"This wasn't just plain terrible, this was fancy terrible. This was terrible with raisins in it."  - Dorothy Parker

You've done it.  I've done it.  We all have.  Sitting there, mischievously, gracing your coffee table sits that impish tome of a recipe book winking at you.  You know the one.  It's the extra fancy one you got last Christmas.  You've looked lovingly at the wonderful glossy pictures of perfect menus all winter long, bending a page or 2 for when you'd entertain.

Now, the moment has come; the guests are here, and you're standing in the kitchen with lemon curd from end to end.  Your husband lovingly hands you a full martini glass, while your best friend picks dough out of your hair.  Her husband's rummaging through a take-out menu.  You sip your martini, excuse yourself to hose off in the shower, and vow to burn the frickin' book the moment your guests depart.  As best said by another Dorothy Parker quote, "This [recipe book] novel is not to be tossed lightly aside, but to be hurled with great force."

What went wrong? You followed the directions PRECISELY.  You measured everything PRECISELY.  You had the PRECISE oven temperature, etc.

I really don't have an answer for this.

All I know is that these disappointments have an amnesia-like affect on me.  I unwittingly succumb friends and family to an episode or 2 of Recipes Gone Awry each year.  My secret paranoid thought is that there are published chefs who knowingly leave out 1 key ingredient, or instruction.  But that rationale is just too easy.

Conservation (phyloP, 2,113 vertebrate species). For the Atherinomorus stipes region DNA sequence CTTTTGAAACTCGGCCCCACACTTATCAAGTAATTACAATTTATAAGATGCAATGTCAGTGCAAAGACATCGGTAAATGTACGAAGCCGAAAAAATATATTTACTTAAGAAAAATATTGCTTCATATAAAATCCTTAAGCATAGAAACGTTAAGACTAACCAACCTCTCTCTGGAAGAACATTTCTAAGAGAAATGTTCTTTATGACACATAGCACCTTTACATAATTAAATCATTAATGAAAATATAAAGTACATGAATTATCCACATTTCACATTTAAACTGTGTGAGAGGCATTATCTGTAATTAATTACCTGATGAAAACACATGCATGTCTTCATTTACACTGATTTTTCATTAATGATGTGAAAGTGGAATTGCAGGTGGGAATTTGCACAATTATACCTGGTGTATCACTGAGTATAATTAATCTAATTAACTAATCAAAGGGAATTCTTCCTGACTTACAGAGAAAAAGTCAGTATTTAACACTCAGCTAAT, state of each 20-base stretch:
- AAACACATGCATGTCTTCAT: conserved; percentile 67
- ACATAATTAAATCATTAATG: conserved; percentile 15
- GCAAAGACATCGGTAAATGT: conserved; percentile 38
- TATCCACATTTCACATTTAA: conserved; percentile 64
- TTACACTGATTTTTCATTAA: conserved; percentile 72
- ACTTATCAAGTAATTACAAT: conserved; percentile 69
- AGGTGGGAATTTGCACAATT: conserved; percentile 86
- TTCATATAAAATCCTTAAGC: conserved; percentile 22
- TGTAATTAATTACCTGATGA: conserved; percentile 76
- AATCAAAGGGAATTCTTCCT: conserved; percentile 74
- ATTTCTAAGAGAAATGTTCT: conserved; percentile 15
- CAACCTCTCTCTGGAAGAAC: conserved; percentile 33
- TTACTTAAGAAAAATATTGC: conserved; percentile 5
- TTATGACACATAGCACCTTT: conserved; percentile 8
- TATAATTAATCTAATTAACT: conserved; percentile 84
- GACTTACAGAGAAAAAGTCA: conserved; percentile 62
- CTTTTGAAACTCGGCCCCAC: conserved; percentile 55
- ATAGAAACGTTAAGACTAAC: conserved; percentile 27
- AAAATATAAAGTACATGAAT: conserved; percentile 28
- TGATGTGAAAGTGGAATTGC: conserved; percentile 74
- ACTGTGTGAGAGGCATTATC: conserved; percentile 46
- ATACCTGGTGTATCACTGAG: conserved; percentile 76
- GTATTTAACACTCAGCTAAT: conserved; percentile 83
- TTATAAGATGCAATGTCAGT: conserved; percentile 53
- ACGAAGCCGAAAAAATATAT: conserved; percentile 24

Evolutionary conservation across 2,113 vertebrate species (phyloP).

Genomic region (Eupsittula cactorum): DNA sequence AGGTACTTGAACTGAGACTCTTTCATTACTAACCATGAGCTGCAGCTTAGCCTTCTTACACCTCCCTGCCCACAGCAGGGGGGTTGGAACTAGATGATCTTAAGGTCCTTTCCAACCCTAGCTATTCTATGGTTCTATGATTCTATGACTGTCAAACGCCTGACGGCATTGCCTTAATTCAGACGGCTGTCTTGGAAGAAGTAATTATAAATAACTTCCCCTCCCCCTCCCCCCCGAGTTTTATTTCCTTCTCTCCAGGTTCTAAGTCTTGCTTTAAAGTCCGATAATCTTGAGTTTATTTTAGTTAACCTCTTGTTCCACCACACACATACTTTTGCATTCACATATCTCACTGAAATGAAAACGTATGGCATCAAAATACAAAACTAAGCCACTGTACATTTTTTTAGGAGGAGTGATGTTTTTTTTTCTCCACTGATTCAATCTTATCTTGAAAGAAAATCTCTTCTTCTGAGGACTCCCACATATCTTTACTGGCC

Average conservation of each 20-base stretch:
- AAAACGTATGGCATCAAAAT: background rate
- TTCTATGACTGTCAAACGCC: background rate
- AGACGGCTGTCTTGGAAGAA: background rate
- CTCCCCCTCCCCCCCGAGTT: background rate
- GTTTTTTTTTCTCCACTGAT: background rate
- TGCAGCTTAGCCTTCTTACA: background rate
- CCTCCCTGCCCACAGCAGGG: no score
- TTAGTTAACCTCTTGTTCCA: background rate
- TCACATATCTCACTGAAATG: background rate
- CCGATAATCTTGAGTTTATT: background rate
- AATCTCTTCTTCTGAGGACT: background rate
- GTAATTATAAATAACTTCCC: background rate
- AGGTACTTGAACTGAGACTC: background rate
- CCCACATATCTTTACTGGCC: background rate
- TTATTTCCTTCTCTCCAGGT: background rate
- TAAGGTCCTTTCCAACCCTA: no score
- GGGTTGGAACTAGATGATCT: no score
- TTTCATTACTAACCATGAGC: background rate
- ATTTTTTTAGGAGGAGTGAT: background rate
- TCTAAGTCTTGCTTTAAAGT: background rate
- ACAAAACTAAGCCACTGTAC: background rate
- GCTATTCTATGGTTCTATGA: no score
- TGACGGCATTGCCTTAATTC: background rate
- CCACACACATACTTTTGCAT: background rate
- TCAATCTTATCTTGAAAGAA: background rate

Of course there's always the advice to make the recipe once BEFORE you host company.  But really, can your grocery budget gloss over 4 lbs. of scallops vs.. 2?  Ours can't.  But that's mostly because our budget consists of pet food.  But I digress...

Chocolate soup in a pie crust was supposed to be a Chocolate Mousse Torte.  A mummified filet complete with wrappings (string) was formerly Beef Wellington.  And what became a very useful door-stop was originally meant to be an Artisanal Herbed Baguette.

At least what our bellies didn't gain from, our funny bones did.  And, sometimes I get some funny material for my novels. So, maybe these experiences are worth the risk?  Or, maybe for our next dinner party, I should invite our guests to attend an Experiment and issue everyone lab coats? And maybe have a frozen pizza for a backup...

So - what's your kitchen catastrophe?

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